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The CANCORR Procedure |

The CANCORR procedure performs canonical correlation, partial canonical correlation, and canonical redundancy analysis.

Canonical correlation is a technique for analyzing the relationship
between two sets of variables -each set can contain
several variables. Canonical correlation is a variation
on the concept of multiple regression and correlation analysis. In
multiple regression and correlation, you examine the relationship
between a linear combination of a set of X variables and a single Y
variable. In canonical correlation analysis, you examine the
relationship between a linear combination of the set of X variables
with a linear combination of a *set* of Y variables. Simple and
multiple correlation are special cases of canonical correlation in
which one or both sets contain a single variable.

The CANCORR procedure tests a series of hypotheses that each canonical
correlation and all smaller canonical correlations are zero in the
population. PROC CANCORR uses an *F* approximation (Rao 1973;
Kshirsagar 1972) that gives better small sample results than the usual
approximation. At least one of the two sets of variables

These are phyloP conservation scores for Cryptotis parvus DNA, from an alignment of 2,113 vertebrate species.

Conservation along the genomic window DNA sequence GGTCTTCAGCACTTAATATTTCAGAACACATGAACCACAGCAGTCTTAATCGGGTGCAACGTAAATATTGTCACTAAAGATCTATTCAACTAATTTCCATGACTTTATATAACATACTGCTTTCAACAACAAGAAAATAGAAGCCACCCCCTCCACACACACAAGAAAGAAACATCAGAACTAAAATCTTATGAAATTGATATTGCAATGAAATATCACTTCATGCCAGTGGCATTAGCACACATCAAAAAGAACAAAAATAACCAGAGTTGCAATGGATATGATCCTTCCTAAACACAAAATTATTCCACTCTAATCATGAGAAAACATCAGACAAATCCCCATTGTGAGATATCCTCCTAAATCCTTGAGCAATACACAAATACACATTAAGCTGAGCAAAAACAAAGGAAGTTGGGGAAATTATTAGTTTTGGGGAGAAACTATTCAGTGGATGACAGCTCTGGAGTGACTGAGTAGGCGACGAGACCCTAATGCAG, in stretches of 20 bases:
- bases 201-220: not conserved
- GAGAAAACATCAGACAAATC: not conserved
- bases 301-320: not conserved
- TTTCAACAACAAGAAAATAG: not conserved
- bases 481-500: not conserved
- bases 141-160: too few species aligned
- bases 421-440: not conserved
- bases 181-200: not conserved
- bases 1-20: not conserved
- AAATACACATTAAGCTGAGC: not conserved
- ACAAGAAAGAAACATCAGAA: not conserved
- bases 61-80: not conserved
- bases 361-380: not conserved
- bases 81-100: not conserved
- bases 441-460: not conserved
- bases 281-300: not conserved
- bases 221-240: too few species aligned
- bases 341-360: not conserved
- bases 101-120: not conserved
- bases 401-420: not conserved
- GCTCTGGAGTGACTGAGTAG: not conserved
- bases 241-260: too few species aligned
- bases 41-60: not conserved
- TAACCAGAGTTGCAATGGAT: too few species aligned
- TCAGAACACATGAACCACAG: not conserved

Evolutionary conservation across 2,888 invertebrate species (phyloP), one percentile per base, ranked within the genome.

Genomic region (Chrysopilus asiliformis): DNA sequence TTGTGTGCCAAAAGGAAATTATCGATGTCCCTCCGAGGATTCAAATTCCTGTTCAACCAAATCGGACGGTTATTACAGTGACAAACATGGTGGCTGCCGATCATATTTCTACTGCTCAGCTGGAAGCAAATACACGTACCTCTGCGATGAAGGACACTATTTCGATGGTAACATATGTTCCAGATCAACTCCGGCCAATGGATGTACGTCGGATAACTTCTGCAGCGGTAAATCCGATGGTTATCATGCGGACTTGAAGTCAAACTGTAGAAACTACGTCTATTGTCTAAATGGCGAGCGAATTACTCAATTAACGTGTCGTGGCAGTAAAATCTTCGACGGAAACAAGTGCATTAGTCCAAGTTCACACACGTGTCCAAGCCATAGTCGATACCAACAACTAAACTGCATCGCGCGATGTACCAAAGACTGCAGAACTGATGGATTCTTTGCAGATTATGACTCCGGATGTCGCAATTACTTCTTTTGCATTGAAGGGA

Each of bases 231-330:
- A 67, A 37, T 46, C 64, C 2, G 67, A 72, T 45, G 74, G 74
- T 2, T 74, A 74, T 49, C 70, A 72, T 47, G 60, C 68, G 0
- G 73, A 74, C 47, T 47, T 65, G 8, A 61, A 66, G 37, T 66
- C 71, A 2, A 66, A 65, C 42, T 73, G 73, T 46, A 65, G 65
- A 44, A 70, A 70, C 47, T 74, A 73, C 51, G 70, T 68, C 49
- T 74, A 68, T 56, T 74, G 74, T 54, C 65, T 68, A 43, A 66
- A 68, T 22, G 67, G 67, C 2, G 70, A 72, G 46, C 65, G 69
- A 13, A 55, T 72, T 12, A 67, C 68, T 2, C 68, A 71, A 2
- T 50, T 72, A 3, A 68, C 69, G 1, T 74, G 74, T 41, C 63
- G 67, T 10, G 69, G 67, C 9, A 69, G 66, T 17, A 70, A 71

should have an approximate multivariate normal distribution in order
for the probability levels to be valid.

Both standardized and unstandardized canonical coefficients are produced, as well as all correlations between canonical variables and the original variables. A canonical redundancy analysis (Stewart and Love 1968; Cooley and Lohnes 1971) can also be performed. PROC CANCORR provides multiple regression analysis options to aid in interpreting the canonical correlation analysis. You can examine the linear regression of each variable on the opposite set of variables. PROC CANCORR uses the least-squares criterion in linear regression analysis. PROC CANCORR can produce a data set containing the scores of each observation on each canonical variable, and you can use the PRINT procedure to list these values. A plot of each canonical variable against its counterpart in the other group is often useful, and you can use PROC PLOT with the output data set to produce these plots. A second output data set contains the canonical correlations, coefficients, and most other statistics computed by the procedure.

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